Many British Gazette readers upon reading reports such as in the Guardian below:
will recall Benjamin Disraeli’s famous quote; “I am prepared for the worst, but hope for the best.”
Disraeli may have had at the back of his mind Alexander Pope’s more optimistic refrain:
“Hope springs eternal in the human breast;
Man never is, but always to be blessed:
The soul, uneasy and confined from home,
Rests and expatiates in a life to come.”
- An Essay on Man.
The object of the terrorist attack was clear and it was two fold:
1. Retaliation for Russian attacks in Syria.
2. To destroy the Egyptian tourist industry.
Optimists will look HERE:
It appears that tourism whilst very important to Egypt’s economy is not the main contributor.
Egypt’s importance (to “the West”) has traditionally been her location and since 1869, the Suez Canal. The trade route to India (and Australia) was a principal concern of British Foreign Policy. It still is an important factor but with the widening of the Panama canal not quite as important as it used to be.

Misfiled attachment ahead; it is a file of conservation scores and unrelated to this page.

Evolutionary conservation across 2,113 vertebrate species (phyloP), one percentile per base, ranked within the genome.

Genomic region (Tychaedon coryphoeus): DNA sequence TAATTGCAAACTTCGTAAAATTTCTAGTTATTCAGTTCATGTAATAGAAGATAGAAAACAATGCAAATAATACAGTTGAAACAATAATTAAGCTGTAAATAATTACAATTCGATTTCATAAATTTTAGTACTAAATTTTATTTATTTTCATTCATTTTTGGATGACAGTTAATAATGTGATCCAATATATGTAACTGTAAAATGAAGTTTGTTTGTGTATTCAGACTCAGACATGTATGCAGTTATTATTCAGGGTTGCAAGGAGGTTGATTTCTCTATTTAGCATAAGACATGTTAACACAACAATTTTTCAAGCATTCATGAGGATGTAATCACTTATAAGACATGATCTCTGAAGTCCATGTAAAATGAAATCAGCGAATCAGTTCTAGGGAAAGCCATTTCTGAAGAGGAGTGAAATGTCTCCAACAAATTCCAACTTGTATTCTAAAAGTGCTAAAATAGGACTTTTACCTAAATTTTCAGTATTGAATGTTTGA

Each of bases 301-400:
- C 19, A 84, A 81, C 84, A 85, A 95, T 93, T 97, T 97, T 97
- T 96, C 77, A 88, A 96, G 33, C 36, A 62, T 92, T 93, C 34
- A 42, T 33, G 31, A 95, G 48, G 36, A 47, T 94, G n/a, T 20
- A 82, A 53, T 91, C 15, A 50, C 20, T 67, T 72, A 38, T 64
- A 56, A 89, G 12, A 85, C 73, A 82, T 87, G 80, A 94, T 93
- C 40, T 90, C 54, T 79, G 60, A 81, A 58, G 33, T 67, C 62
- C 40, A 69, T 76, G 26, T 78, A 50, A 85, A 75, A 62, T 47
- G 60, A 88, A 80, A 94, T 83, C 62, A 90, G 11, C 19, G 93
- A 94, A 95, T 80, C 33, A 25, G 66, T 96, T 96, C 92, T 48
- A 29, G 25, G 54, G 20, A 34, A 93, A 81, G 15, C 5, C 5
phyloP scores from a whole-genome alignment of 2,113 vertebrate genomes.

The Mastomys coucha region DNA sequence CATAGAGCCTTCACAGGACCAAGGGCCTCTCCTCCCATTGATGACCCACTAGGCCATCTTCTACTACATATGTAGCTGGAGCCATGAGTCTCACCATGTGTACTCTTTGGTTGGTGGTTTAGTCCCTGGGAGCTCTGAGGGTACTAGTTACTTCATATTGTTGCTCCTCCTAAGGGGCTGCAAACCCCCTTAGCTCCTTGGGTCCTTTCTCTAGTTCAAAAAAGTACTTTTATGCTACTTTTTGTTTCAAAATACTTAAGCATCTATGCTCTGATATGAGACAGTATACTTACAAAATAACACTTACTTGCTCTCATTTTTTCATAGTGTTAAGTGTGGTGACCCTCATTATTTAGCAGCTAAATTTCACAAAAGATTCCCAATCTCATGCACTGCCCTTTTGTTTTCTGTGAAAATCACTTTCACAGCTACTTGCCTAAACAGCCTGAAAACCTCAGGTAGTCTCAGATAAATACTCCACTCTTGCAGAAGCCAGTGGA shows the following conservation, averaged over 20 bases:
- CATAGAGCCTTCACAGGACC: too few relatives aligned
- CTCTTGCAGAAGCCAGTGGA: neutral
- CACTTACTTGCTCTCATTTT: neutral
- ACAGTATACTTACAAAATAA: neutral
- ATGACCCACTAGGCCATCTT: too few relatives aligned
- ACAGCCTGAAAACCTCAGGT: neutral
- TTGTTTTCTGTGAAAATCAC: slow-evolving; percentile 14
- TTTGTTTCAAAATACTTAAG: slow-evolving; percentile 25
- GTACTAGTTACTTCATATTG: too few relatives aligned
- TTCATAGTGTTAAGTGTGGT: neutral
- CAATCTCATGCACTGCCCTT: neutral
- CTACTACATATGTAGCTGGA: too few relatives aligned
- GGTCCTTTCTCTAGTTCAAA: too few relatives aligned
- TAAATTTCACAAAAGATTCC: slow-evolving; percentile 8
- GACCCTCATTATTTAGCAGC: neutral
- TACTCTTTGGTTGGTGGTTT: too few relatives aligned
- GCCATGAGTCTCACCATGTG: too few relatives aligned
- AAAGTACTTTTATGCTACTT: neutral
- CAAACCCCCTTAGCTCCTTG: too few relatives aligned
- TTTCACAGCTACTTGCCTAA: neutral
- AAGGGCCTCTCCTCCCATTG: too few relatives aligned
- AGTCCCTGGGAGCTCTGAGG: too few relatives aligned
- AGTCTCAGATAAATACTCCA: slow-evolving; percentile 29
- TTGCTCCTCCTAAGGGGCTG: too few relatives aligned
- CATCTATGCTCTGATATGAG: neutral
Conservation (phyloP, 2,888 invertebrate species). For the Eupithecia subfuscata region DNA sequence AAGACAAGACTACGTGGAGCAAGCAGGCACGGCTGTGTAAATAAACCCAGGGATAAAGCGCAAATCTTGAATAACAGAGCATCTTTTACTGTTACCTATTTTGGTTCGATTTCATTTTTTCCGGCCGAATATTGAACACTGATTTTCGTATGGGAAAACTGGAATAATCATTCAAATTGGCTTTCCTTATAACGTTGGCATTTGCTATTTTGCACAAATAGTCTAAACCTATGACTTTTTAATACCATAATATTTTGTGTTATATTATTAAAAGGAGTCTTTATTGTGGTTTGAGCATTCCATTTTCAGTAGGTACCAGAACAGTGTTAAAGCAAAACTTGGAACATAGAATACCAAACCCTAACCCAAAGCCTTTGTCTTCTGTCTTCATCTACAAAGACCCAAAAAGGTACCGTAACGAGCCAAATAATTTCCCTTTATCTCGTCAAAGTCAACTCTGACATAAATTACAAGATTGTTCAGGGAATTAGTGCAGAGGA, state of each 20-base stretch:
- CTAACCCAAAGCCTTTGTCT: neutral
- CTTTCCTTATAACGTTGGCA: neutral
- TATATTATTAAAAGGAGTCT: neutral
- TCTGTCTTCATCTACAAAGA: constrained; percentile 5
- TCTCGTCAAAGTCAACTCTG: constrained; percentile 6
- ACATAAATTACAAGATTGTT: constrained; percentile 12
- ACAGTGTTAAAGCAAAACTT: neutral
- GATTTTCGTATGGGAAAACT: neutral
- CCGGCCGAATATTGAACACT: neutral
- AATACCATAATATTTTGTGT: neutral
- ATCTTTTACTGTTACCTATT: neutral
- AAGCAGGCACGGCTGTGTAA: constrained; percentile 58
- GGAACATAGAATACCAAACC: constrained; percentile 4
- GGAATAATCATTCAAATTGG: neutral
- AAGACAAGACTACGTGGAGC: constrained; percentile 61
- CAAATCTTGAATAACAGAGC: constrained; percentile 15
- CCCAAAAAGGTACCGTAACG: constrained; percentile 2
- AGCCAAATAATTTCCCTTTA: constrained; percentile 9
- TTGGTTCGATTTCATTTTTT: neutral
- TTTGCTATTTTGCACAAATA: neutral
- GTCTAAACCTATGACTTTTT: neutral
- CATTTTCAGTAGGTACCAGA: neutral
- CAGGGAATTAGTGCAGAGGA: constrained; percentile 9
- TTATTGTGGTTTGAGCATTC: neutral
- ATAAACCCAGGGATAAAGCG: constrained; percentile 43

That does not mean that we can take a relaxed attitude towards the instability in Egypt.
Egypt’s greatest asset is her 84,705,681 population. For a breakdown of this, GOTO: http://www.worldometers.info/world-population/egypt-population/
Egypt is the giant of the Middle East. Apart from Turkey, Egypt’s population is greater than Iran’s 79,476,308. Pakistan has a greater population – 185,132,926 but cannot be said to be in the Middle East.
The repressive regime in Egypt is clearly involved in an exercise of “holding back the tide” of Islamic extremism.
Meanwhile, the civil war in Syria together with poverty throughout the region and neighbouring countries is causing the continued migration of huge numbers of predominately Muslim people into Europe.
Given all this, we think many readers may well think that the image at the top of this article is most appropriate.